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BRANDS MAKE A MAN?

‘Don’t judge a book by its cover’ for covers can often flatter to deceive! I wish the youth of today wouldn’t use ‘brands’ to ‘flatter’ – themselves or their peers. Nothing wrong with buying and wearing products that are styled, comfortable, and whose hallmark is quality. But how many of us buy, wear, or choose ‘makes’ for those reasons alone? Do we really purchase on the basis of how things ‘suit’ us? Or the fact that we love their attributes? That it’s worth the cost and gives value for money? Alas and unfortunately, more often than not, no!

The teens of today (as even ‘adults’) use ‘brands’ to lift their very brittle ego. It gives them a kind of ‘elevated’ feeling to have and be adorned by clothes, accessories, and what have you, because they believe that with these ‘possessions’ their self-worth that is so delicate will be ‘padded’ and their inferiority complex will recede. Little do they realize that it may well, but only temporarily. After the high ‘wears’ off, they go back to new purchases, and a vicious cycle of buying—feeling good—more buying, ensues.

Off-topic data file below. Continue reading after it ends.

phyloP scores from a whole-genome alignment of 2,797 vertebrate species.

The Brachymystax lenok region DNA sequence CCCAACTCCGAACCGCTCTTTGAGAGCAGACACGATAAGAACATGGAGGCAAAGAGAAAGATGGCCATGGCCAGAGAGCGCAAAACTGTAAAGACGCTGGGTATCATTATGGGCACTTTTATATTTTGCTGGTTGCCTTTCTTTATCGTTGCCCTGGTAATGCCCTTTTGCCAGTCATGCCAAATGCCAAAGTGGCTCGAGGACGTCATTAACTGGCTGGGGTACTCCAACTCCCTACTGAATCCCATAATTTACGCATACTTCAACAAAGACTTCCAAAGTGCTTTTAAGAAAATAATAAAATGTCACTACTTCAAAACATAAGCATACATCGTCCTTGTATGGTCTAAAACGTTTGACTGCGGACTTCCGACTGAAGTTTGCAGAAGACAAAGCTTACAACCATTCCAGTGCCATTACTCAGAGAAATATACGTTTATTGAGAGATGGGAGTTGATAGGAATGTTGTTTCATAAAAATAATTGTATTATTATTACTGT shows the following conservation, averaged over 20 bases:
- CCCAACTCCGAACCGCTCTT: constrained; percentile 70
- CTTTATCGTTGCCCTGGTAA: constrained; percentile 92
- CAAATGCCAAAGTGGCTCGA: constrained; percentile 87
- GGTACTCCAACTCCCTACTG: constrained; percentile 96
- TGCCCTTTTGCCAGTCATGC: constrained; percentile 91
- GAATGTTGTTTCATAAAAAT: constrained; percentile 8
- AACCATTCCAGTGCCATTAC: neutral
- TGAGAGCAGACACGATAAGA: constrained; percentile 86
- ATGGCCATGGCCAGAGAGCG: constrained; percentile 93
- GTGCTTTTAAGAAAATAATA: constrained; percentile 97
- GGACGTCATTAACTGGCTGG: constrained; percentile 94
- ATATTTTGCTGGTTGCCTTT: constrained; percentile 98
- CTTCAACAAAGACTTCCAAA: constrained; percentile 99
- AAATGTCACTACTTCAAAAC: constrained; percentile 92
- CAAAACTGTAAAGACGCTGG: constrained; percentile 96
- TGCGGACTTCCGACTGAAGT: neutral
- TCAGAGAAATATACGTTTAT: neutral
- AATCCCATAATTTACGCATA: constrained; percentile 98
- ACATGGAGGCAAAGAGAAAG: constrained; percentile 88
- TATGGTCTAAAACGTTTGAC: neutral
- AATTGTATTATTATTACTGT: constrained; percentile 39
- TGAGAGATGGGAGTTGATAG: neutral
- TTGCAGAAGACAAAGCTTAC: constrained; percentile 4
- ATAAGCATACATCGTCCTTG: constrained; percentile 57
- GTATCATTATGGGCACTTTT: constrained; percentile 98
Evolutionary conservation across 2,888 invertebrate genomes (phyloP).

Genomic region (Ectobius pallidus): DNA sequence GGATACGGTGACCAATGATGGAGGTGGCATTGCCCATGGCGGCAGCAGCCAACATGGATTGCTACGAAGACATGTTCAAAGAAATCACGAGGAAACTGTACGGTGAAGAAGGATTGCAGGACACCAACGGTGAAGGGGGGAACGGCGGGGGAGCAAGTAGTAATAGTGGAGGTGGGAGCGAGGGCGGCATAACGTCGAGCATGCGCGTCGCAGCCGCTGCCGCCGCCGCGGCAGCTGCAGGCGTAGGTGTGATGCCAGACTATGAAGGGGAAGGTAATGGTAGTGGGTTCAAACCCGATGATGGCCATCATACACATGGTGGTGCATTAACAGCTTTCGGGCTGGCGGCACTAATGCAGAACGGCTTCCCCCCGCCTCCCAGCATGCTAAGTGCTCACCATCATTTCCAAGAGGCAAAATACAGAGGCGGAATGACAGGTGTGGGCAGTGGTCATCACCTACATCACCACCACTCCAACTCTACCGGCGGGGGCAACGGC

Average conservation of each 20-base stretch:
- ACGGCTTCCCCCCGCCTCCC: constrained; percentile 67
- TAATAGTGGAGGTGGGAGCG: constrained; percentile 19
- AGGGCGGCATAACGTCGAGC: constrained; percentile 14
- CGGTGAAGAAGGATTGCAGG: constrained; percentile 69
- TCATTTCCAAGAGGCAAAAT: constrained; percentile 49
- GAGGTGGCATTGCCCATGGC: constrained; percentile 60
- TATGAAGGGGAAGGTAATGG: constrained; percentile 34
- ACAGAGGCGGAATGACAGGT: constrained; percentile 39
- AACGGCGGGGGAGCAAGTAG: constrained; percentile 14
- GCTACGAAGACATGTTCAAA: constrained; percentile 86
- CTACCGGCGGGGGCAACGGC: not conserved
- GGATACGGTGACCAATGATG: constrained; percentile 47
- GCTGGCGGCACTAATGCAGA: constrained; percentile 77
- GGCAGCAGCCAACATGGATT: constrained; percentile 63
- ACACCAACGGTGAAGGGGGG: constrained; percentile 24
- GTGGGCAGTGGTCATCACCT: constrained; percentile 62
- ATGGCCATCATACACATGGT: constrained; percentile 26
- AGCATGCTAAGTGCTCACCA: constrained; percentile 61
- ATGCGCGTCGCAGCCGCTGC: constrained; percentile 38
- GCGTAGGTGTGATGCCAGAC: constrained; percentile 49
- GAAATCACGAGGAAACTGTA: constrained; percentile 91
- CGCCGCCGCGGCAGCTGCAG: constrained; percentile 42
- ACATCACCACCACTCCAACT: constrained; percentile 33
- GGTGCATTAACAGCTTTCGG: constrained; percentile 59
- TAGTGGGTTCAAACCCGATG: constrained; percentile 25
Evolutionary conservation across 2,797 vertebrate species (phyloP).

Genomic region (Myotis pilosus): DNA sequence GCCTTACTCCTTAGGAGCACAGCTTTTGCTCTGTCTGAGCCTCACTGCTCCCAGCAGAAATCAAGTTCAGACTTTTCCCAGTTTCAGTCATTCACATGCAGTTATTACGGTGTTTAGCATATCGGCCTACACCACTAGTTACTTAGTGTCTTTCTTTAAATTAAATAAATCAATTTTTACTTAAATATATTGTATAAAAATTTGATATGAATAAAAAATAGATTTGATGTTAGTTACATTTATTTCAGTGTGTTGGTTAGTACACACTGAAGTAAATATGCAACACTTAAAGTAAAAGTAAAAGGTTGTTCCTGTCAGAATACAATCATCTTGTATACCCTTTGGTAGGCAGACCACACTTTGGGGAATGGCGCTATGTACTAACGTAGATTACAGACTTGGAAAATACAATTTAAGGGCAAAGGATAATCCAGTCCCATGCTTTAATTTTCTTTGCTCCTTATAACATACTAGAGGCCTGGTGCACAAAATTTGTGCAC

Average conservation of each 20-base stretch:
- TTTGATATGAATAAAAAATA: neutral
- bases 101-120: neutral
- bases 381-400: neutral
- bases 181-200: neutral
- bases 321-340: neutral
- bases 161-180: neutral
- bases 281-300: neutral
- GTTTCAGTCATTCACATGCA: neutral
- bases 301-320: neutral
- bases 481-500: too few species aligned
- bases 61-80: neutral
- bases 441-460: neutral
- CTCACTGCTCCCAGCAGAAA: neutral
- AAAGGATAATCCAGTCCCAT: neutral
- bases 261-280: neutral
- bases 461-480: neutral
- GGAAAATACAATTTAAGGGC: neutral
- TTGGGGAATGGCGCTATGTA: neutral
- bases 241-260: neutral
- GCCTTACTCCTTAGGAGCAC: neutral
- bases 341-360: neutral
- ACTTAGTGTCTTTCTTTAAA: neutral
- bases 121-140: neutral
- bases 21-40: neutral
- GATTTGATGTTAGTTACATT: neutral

Parents would do well to ‘educate’ their children that true self-worth comes from accepting themselves as they are. That gadgets, goods, products, etc., may well make life simpler and easier and possibly bring advantages to them. But that in no way does it define them or elevate their ‘status’. For their status is not dependable on such trivia. True ‘status’ comes from more solidity. Self-belief that I like myself as I am. Not because I wear, own or possess trade names, makes or brands. That my peers, if they have such, means nothing about their self-worth and definitely in no way impacts mine, since possessions are inconsequential to status. Status doesn’t depend on what others think of me, but more on how I think of myself. For that honestly is the only thing I can control. Worrying about what people think, and adorning oneself with ‘brands’ to create that good impression, is always going to leave you very, very, susceptible. Vulnerable to falling into the trap of ‘brand consciousness’. Not because you enjoy, can afford, or adore its qualities, but more to keep up with the Joneses!

  • Buy and wear what is becoming to you. Not because it makes you feel elevated. For that feeling is transient and will fade away, setting up a vicious cycle of wanting more and more to feel ‘high’.
  • Your worth doesn’t come from what you ‘own’ but from how comfortable you are with yourself, as you are.
  • Other people’s possessions do not make them any ‘better’ or ‘worse’ than you. They may only have advantages because of it.
  • What others think of you is inconsequential to your ‘worth’. For your status hardly comes from others. It depends on how much (or how little) you think of yourself!